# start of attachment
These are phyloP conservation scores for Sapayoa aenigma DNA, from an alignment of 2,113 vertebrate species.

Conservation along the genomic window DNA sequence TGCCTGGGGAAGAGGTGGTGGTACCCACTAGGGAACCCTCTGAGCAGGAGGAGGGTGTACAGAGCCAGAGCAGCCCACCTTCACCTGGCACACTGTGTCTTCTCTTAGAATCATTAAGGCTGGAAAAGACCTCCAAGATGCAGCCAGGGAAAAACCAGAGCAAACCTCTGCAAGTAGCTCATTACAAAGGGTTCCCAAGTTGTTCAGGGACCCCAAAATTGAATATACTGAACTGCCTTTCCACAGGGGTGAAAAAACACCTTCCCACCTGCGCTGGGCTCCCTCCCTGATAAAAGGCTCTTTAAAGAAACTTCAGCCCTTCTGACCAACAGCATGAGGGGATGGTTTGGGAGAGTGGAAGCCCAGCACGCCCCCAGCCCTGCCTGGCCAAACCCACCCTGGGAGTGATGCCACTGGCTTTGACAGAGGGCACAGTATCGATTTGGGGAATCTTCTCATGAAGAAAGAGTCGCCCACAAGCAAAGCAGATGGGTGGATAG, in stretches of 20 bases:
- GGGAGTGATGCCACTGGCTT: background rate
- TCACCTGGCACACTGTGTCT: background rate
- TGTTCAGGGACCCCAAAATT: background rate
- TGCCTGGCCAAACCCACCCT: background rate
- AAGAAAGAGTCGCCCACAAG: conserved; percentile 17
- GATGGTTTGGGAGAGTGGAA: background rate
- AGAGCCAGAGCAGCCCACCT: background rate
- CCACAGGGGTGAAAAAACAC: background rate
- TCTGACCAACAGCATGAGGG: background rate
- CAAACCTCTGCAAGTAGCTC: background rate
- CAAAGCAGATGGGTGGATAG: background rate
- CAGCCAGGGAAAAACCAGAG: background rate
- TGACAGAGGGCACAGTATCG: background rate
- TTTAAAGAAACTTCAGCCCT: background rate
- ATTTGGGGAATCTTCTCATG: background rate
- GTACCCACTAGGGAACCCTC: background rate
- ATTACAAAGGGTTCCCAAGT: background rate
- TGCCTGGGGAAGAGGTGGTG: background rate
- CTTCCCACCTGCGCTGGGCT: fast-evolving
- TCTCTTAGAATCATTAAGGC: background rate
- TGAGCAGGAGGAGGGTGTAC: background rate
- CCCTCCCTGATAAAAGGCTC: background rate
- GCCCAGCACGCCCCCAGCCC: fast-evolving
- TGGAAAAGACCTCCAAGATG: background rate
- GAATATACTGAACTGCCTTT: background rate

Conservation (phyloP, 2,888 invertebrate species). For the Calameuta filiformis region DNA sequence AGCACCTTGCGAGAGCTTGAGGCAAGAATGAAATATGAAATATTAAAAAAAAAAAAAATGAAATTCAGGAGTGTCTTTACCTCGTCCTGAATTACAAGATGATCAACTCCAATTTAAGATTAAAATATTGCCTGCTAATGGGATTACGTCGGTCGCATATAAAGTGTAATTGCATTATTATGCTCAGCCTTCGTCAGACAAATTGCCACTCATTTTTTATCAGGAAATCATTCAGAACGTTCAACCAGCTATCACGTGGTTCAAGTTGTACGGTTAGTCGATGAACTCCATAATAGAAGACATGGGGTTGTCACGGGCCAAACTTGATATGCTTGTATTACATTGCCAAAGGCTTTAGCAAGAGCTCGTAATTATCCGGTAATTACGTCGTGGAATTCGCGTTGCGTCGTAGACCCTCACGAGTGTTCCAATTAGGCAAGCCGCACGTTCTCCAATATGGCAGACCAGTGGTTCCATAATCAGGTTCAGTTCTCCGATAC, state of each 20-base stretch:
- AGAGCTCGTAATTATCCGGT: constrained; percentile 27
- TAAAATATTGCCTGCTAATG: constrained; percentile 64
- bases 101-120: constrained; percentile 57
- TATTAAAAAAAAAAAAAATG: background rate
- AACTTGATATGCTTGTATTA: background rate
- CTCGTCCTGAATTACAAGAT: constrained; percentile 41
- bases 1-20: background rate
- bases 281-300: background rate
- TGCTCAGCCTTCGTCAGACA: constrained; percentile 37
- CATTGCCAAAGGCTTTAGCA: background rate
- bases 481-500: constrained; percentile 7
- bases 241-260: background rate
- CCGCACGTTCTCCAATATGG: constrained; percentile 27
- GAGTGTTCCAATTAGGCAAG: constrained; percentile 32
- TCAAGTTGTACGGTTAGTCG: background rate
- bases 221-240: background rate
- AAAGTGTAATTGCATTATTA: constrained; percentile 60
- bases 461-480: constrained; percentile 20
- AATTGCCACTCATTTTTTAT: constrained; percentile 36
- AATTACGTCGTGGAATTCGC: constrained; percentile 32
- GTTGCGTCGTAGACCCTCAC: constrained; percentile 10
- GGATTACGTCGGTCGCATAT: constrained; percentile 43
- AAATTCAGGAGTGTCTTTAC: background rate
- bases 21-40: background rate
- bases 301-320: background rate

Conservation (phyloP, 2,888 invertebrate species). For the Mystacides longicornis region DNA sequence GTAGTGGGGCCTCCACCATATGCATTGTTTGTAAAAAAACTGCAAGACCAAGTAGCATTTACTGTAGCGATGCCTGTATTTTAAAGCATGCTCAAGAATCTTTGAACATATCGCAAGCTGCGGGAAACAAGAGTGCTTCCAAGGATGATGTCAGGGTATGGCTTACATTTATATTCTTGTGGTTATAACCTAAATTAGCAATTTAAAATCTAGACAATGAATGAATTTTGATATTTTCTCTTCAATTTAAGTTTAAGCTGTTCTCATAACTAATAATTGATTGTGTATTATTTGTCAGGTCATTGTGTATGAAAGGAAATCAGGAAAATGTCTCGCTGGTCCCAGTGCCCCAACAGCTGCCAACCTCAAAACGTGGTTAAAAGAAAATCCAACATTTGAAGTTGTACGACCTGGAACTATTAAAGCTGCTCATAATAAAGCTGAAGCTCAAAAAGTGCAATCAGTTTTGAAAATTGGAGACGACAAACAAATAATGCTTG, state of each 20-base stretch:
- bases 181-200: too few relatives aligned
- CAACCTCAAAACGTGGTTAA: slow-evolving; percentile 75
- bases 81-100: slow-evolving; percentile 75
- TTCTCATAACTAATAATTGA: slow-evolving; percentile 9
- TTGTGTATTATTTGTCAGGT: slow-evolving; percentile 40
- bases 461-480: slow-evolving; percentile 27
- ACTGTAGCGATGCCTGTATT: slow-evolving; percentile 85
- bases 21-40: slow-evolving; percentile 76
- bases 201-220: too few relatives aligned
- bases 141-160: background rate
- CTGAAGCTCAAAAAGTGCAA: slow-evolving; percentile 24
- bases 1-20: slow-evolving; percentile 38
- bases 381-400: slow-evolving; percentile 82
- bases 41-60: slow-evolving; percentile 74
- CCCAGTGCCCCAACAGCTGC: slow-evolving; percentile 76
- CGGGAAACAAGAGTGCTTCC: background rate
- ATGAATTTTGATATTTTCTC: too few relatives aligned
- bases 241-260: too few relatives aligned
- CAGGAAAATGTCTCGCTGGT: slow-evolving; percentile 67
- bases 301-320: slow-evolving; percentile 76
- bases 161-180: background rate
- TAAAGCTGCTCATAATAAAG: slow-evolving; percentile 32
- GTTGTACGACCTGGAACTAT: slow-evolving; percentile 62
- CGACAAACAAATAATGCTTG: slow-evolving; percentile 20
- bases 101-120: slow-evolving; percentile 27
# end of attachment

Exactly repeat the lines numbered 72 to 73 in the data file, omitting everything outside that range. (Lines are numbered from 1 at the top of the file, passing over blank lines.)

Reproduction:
- bases 241-260: too few relatives aligned
- CAGGAAAATGTCTCGCTGGT: slow-evolving; percentile 67